Praise can increase self-esteem

Praise and perfectionism damage self-esteem

Parents like to encourage their children to give them Compliments to make and praise them. Most adults assume that praise is good for children. That is a mistake.

Text: Jesper Juul
Illustration: Petra Dufkova / The Illustrators

A mother asks:

My husband and I are parents of a six year old boy and a four year old daughter. Our son is in first grade after the summer vacation. Even though he won't be seven years old by the end of the year, we think he's ready for school. But something worries us: In certain situations he gets very, very angry. For example, if he builds a large tower out of Kapla and he doesn't succeed in doing it as he imagines, he loses patience and destroys the whole tower, so that the wooden boards fly in all directions. He starts screaming and cannot be calmed down. Another example is arithmetic. If we want to calculate with him, he listens with interest but does not want to say anything because he is afraid the result might be wrong. In our opinion, he can only handle failures poorly, we perceive him as immature on this point. Lately we have therefore tried to motivate him, telling him that he is great in many things, such as cycling, jumping rope or drawing, and that he cannot do everything right or be the best everywhere. My husband and I praise our children again and again so that they feel good and also notice when they have achieved something good. But now we fear that our son has too little self-esteem. We feel guilty about thinking we missed getting this done. Hence my question to you: is it too late to strengthen your self-esteem? If not, how can we help make it stronger?

Answer Jesper Juul:

Thank you for your question. Let me start with a little personal reminder: My son stopped writing essays in school when he was 13. He said, "I just can't." Back then, my wife and I asked ourselves what might be the reason for his refusal, until we suddenly realized that our son had seen me work since he was a child. I sit down, write and finish shortly afterwards. His impression was: Papa sits down and the words just sweep across the paper. That blocked him incredibly. As soon as it became clear to him that this claim did not apply to him, he no longer had any major problems with essays.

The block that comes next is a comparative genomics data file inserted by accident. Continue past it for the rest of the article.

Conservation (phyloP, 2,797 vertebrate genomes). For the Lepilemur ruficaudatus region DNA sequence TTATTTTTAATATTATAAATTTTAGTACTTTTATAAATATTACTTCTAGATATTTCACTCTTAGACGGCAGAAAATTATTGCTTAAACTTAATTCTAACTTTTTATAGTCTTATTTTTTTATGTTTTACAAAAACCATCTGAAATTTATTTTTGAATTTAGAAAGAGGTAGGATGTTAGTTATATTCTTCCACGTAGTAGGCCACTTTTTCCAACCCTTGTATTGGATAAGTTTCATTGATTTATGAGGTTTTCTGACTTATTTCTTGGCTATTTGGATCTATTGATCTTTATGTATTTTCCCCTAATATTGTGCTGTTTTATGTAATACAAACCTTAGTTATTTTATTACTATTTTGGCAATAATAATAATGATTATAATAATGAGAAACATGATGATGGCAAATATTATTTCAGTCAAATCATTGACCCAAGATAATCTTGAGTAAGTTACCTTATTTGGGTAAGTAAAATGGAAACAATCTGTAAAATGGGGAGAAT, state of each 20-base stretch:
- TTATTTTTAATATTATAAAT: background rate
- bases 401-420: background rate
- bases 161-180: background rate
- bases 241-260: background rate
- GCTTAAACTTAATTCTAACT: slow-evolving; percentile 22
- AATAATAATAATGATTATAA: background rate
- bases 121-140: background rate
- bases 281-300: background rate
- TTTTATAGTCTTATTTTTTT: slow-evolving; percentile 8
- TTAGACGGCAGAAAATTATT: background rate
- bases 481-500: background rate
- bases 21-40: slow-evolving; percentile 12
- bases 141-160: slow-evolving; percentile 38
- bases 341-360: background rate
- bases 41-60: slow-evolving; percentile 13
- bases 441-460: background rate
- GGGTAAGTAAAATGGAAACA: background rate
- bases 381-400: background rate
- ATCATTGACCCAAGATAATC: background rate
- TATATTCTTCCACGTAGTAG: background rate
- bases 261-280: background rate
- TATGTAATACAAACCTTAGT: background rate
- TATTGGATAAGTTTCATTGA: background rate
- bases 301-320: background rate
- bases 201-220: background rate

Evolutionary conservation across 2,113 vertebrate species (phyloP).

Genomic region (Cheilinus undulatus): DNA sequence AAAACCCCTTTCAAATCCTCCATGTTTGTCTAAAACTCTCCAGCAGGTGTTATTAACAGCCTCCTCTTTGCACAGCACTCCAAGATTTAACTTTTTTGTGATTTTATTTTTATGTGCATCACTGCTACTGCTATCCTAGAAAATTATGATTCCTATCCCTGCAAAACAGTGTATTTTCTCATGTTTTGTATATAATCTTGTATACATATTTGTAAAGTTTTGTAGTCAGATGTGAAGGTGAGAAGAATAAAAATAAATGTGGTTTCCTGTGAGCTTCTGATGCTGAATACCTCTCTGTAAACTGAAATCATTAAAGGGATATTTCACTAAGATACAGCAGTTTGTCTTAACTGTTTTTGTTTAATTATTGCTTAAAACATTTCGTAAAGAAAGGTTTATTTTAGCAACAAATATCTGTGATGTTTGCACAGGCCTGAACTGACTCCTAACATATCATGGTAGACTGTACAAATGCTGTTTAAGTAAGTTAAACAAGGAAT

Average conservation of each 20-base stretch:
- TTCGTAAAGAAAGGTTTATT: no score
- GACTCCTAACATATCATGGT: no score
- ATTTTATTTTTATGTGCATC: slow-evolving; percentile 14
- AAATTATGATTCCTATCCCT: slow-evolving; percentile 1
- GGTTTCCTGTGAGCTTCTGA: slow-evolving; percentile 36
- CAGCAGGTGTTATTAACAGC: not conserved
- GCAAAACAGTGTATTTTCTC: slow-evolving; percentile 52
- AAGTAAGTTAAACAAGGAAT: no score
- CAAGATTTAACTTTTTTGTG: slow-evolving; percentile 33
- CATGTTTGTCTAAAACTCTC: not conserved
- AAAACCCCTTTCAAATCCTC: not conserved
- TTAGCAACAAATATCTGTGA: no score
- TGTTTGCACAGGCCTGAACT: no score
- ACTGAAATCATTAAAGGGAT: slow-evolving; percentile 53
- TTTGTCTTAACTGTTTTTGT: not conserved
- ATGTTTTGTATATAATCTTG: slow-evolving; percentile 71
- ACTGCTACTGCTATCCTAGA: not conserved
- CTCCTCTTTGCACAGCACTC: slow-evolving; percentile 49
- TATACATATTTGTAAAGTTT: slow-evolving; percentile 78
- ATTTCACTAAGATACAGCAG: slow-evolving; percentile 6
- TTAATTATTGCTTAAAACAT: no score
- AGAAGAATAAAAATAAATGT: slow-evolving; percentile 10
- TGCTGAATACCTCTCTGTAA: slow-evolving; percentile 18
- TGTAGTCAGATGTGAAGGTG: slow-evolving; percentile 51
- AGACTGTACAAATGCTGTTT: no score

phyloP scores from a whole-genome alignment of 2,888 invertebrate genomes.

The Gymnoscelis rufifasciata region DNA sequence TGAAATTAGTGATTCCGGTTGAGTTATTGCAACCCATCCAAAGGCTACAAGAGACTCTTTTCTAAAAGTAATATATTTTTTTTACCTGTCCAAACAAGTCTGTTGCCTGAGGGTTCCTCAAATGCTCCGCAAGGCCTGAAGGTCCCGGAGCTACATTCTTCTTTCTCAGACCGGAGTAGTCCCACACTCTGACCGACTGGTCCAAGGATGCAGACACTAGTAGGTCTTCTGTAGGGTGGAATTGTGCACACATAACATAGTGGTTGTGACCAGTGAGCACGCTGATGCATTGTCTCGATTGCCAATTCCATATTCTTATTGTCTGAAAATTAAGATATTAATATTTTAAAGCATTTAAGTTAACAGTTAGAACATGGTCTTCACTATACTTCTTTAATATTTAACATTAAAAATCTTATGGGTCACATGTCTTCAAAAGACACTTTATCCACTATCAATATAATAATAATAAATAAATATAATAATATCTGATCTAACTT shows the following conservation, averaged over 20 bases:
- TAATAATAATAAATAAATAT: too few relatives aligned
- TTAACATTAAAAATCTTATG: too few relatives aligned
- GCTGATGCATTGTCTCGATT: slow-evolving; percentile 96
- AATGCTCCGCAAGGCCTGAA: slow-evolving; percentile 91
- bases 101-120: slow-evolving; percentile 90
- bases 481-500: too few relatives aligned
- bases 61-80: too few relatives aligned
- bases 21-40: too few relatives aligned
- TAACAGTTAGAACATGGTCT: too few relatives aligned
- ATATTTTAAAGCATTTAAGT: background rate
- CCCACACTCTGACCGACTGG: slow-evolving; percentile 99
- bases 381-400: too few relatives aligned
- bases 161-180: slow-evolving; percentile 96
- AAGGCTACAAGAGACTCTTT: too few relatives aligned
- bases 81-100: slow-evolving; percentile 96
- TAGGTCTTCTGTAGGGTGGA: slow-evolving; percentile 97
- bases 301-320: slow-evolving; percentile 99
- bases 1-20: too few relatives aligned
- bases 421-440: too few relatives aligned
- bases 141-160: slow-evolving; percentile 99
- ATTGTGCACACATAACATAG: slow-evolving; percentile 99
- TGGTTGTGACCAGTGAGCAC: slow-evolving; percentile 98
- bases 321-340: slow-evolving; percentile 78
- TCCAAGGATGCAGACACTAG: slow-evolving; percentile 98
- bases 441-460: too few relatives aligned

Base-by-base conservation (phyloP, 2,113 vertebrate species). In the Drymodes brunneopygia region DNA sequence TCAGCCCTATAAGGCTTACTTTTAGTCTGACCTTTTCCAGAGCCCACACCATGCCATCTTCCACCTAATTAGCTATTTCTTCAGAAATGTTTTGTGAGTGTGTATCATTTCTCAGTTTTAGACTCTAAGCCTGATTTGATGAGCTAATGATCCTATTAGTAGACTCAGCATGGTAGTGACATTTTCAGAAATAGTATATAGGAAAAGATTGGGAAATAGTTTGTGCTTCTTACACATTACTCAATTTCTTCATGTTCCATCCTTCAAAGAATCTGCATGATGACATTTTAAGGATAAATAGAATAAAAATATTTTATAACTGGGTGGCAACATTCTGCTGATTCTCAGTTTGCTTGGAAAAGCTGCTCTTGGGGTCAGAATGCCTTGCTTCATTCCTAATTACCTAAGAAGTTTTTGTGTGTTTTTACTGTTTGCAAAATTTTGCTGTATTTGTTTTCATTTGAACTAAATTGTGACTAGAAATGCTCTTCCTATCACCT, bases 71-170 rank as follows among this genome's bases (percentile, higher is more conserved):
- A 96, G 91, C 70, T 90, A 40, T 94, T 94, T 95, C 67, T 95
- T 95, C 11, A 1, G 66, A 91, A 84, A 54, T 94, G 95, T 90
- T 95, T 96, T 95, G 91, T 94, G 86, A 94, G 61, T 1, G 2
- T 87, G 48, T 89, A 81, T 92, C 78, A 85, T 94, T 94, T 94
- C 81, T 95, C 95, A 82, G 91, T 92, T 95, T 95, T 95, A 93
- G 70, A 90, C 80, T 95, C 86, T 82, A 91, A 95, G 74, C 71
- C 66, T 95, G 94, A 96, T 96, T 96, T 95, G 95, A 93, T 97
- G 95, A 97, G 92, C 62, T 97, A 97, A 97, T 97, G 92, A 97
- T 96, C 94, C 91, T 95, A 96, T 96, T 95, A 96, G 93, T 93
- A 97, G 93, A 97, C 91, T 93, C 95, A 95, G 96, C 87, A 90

Praise can be addictive, especially when declarations of love are packaged in praise.

Now what could be the cause of your son's behavior? I could imagine him being criticized by two perfectionist parents. In this case, I am inclined to agree with you that a lot of praise can be a cause of perfectionism. But praise itself can also be addictive, especially when declarations of love are packaged in praise. Because that gives a child two options: Either it is “good” in order to receive as much love (in this form) as possible - or the exact opposite.

It is not a conscious choice. But it's a choice that shapes the child's personality development or survival strategy. We usually assume that a lot of praise for good performance increases people's self-confidence. This happens to the point where perfectionism or stage fright take over. The problem for many children is not that they receive praise for commendable work, but that we as parents say it in a somewhat monotonous way - and that doesn't cancel out an honest “I love you”.